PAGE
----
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Testing against unmanaged models in Django

vergeev profile image Pavel Vergeev ・4 min read

The problem

My Django application is supposed to read the tables of an already existing database. So the models of the database are generated using inspectdb command. They look like this:

class User(models.Model):
    first_name = models.CharField(max_length=255)
    second_name = models.CharField(max_length=255)
    # other properties

    class Meta:
        managed = False
        db_table = 'user'

The managed = False property tells Django not to create the table as part of migrate command and not to delete it after flush. The catch here is that Django won't create the table during testing either. So when I wanted to test my code against non-production database, I ran into the following issues:

  1. The need to create all of the tables for unmanaged models by hand just to run the tests. Otherwise I was getting django.db.utils.OperationalError: no such table: user.
  2. It was not obvious to me how to generate fixtures for the unmanaged models. If the model is managed, you can run the migrations on the test database, populate the tables with the help of shell command and save it with dumpdata. But the tables of unmanaged models are not created during migrations, there's nothing to populate. Again, I had to create everything by hand.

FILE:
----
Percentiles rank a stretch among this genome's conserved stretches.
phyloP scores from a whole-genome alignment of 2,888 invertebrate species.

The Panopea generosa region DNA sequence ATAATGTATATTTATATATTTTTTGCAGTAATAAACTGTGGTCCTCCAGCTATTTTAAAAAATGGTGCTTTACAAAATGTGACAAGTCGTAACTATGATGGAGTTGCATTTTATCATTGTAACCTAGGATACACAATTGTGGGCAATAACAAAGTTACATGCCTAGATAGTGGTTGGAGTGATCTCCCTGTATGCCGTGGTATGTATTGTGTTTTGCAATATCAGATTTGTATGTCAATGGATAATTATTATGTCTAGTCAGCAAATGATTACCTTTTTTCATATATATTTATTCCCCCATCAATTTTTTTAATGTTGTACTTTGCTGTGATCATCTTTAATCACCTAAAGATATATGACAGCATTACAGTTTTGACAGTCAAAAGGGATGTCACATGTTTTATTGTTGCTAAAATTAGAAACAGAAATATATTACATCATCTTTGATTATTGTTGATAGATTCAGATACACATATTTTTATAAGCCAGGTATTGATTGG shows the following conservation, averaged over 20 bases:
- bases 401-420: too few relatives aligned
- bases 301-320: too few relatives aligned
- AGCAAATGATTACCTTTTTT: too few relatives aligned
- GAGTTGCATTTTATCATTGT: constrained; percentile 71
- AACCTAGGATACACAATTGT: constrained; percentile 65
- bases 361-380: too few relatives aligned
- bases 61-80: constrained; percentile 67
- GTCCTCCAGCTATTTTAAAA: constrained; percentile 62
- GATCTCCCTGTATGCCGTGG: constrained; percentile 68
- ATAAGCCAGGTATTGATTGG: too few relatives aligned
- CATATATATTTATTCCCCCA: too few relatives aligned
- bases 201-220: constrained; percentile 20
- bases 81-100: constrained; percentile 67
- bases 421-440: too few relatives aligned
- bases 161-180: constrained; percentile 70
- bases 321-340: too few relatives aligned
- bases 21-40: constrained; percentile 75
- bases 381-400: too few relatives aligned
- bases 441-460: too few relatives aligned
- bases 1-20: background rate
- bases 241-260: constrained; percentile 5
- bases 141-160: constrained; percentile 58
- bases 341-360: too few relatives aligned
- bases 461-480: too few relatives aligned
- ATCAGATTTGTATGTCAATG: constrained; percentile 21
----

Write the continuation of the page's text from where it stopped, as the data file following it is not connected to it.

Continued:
My goal was to find a way to automate the process, making both testing and collaboration easier. Relevant bits and pieces of are scattered across the Internet. This is an attempt to collect them in one place.

The simple solution

Before the test runner launches the tests, it runs the migrations creating the tables for managed models. The migrations themselves are Python code that creates the models and sets the managed property. It is possible to modify a migration so that it sets managed to True while we are testing and False otherwise for unmanaged models.
To do that, we will create IS_TESTING variable in settings.py and set it to True when we are testing. We will also modify the migration code:

from django.conf import settings

# ...
operations = [
    migrations.CreateModel(
        name='User',
        fields=[
            # ...
        ],
        options={
            'db_table': 'user',
            # 'managed': False,
            'managed': settings.IS_TESTING,
        },
    ),
]